Saphora is a wife, mother and grandmother, married to Bender whose “life was summed up by the activity of ambitions rather than the depth of his character”. Her plan to leave the philandering plastic surgeon is disrupted when he announces (literally as she is leaving) that he has been diagnosed with brain cancer. They move to their holiday home in Oriental on the Outer Banks of South Carolina, where the children and grandchildren come to visit. Their grandson, Eddie, stays with them, and through him they meet Jamie and her son, Tobias, also summer residents in the small town. Through a series of events, large and small, Saphora begins to rediscover their relationship as she cares for Bender.
The Pirate Queen focuses on the minutiae of detail in everyday life. While there are a couple of ‘big drama’ moments, the beauty of the writing is in the details and the everyday interactions. The story is not preachy (although Saphora does show a curiosity about or a desire for God that her husband does not share - she refers to him as someone whose “interest in religion was piqued only when he breathed a prayer” on the last hole of a round of golf). Yet it is Bender that develops the relationship with Rev John Mims, and who begins to read the Bible and ask questions.
As seems to be the trend for this genre, The Pirate Queenwas all written from Saphora’s point of view. It would have been nice to have a little variation, as although we clearly see Saphora’s responses to different situations, by the end of the novel I felt that my view of some situations might have been clouded by her preconceptions. As Bender was sometimes portrayed as the villain of the piece, it would have been good to have his point of view too.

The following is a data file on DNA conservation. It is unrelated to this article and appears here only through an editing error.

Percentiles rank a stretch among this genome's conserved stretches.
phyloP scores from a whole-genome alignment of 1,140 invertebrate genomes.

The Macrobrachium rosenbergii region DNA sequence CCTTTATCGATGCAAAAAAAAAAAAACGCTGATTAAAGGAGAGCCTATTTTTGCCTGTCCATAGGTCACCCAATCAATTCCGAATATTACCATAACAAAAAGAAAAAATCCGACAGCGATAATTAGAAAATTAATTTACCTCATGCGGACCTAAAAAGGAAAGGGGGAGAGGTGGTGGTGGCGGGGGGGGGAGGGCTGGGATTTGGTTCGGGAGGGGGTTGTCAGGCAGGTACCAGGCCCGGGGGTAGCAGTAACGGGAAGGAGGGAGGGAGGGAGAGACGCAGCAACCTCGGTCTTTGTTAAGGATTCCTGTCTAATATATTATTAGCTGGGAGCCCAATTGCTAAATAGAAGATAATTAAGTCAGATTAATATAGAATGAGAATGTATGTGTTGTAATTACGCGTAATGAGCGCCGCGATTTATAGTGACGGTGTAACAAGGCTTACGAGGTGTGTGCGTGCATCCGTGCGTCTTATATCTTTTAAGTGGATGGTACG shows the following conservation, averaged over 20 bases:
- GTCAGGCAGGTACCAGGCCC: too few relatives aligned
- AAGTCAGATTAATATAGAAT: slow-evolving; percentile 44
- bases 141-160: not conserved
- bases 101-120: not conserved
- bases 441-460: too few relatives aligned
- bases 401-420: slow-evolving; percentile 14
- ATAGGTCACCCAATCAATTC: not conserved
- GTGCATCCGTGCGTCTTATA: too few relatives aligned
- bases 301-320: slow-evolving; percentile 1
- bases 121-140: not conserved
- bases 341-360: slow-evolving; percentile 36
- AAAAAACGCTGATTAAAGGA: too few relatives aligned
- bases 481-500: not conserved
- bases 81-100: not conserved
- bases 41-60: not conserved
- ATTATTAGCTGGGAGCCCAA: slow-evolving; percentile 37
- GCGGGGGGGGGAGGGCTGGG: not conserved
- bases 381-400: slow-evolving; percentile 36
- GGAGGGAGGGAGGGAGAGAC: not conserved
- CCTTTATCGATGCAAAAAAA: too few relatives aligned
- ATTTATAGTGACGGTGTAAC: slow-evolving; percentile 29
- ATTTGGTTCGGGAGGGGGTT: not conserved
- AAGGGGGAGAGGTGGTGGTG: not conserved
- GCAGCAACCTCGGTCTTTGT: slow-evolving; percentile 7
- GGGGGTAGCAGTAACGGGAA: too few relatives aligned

The novel was not perfect. Character’s names often annoy me, and Bender (apparently his mother’s maiden name) is a name that has unappealing connotations that took me out of the story until I learned to read over it. At one point Saphora finds Bender’s journal and begins to read it, but this is put down, forgotten and not referred to again, which I found strange. I also object to the analogy of Saphora’s son as being ‘as emotional as a woman’. That phrase implies that emotions are somehow inferior to being unemotional, which is something I cannot agree with.
Overall, The Pirate Queen is an intriguing story with nuggets of wisdom interspersed throughout, in both the quotations at the beginning of each chapter, and in the story itself. The quotations are both pithy and relevant, and could be the subject of a whole discussion on their own. I suspect this is one of those books that can be read on many levels, with subsequent re-readings revealing different aspects of the story and the characters. Like many modern novels, this has a Reading Group guide at the end. The questions, like the book, will inspire a lot of discussion (and probably yet more questions…). I did enjoy The Pirate Queen, and will certainly look out for more titles by Patricia Hickman.
As I commented on how much I liked the quotations, I thought I would share a few of my favourites:
Normal day, let me be aware of the treasure you are… let me not pass you by in quest of some rare and perfect tomorrow. ( Mary Jean Irion)
You may encounter many defeats, but you must not be defeated. In fact, it may be necessary to encounter the defeats, so you can know who you are, what you can rise from, how you can still come out of it. (Maya Angelou)
Do you really want to look back on your life and see how wonderful it could have been had you not been afraid to live it? ( Caroline Myss)
Where was it written that a woman had to silently submit to a life that did not acknowledge her for her worth? ( Saphora)
She had heard it said that it was easier to live through someone else that to become complete yourself. (Saphora)
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